There were 20 earthquakes between 1963-1983 that exceeded 5.0 on the Richter scale, 6 including the largest occurring in 1963, the year the lake filled. Today minor earth tremors are occasionally felt in and around Kariba – the Tonga believe that this is Nyami Nyami trying to see his wife but he is now cut off from her by the dam wall. When he can’t get through He turns around with such fury that the whole earth shakes. Tendai Mushangwe, Zimbabwe Tourism Authority area manager for Kariba, believes Nyami Nyami to have caused a tremor as late as early 2012.
However Engineer Charles Chibvura of the Zambezi River Authority differs from the mythical tale and provides a scientific explanation with regards to the tremors attributed to the river god. “Where ever you build a large dam, you are introducing an additional weight on the earth’s surface and the pressure introduced causes the earth to readjust itself. Hence the reason for the tremors that date back to the 1960’s after the dam was constructed, lately we haven’t had any such phenomena.” said Engineer Chibvura.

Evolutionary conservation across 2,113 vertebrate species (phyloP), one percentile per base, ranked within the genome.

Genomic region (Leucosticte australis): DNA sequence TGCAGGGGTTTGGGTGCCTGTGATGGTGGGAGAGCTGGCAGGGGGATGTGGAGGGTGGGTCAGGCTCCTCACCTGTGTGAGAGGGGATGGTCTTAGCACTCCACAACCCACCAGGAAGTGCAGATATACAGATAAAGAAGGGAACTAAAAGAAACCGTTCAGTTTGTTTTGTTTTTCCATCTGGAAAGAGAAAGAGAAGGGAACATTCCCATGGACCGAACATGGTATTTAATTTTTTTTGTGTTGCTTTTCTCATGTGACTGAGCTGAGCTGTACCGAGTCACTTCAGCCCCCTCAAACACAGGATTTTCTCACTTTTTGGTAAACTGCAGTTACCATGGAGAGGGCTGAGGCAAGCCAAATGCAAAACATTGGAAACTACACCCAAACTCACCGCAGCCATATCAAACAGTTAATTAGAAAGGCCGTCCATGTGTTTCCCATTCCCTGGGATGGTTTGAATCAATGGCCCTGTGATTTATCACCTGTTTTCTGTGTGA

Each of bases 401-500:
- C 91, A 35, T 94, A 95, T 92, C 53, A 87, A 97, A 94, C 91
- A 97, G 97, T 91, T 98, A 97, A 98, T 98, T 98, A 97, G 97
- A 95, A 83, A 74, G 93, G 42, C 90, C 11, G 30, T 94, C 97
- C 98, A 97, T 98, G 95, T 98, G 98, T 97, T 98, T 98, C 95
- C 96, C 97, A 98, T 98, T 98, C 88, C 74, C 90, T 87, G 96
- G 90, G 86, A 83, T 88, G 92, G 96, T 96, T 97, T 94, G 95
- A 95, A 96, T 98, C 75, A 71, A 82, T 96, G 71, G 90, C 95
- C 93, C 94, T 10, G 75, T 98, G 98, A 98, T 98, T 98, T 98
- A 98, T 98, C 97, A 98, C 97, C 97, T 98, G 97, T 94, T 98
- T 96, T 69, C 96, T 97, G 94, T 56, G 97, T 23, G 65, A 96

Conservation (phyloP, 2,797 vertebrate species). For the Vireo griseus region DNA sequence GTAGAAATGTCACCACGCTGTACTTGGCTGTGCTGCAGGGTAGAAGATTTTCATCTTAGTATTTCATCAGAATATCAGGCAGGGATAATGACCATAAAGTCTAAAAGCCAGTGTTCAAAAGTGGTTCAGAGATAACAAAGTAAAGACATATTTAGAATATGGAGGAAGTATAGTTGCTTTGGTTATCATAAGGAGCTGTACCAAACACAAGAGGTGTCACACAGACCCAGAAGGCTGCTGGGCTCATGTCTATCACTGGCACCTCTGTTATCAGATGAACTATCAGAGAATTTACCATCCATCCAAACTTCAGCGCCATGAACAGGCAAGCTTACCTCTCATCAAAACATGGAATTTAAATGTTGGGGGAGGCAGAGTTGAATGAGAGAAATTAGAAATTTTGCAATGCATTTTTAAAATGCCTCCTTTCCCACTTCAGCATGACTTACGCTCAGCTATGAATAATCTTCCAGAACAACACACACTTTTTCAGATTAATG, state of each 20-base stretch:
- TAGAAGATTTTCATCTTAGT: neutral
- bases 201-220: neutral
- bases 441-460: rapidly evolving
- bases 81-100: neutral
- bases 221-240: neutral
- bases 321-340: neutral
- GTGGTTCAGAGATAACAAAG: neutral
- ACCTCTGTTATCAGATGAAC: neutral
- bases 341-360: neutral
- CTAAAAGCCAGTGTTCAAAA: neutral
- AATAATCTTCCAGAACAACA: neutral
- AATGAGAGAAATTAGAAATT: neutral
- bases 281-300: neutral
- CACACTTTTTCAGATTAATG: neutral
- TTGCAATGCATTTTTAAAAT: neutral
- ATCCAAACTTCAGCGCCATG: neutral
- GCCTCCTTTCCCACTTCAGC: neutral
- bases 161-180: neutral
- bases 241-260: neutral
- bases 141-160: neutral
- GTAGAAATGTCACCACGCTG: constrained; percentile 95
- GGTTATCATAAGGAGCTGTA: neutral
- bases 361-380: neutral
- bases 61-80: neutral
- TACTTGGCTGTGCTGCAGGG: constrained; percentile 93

The tremors are also believed to be as a result of the Zambezi valley being part of the southern end of the east Africa rift valley which is prone to seismic activity. The construction of the reservoir, with a total mass of approximately 180 billion metric tons, increased the valleys seismic activity, with earth tremors increasing substantially after the filling of the lake. The highest concentration of seismicity is around the dam wall.
The story of the Tonga and Nyami Nyami is aptly summarised by the commercialised Nyami Nyami stick that is sold at various points in Kariba. The Handle represents Nyami Nyami who the Tonga people believe is God. The Tree is a Mopane tree which is found in the Zambezi Valley, the spirals represent the waves on the Zambezi River, the fish is representative of the staple food of the Tonga people, who prior to the building of Kariba Dam, fished daily on the Zambezi River. The Figures represent people on the Zambezi River banks during their ceremonial dances. The Wooden Rings represent the bangles worn by the Tonga woman as a decoration during ceremonial dances. The sign of the hand represents the holding of the “Magical Ball” used by the Tonga fortune tellers to guard against evil spirits. The Bubble Pipe is normally a long pipe made from a calabash and is used by the Tonga people for smoking marijuana.
Tonga Chief Sampakaruma claims to have seen Nyami Nyami on two occasions many years ago, but the river spirit has been in hiding since the white men arrived in the country. Whether the Nyami Nyami indeed exists or is merely myth remains a mystery.
From : Tateguru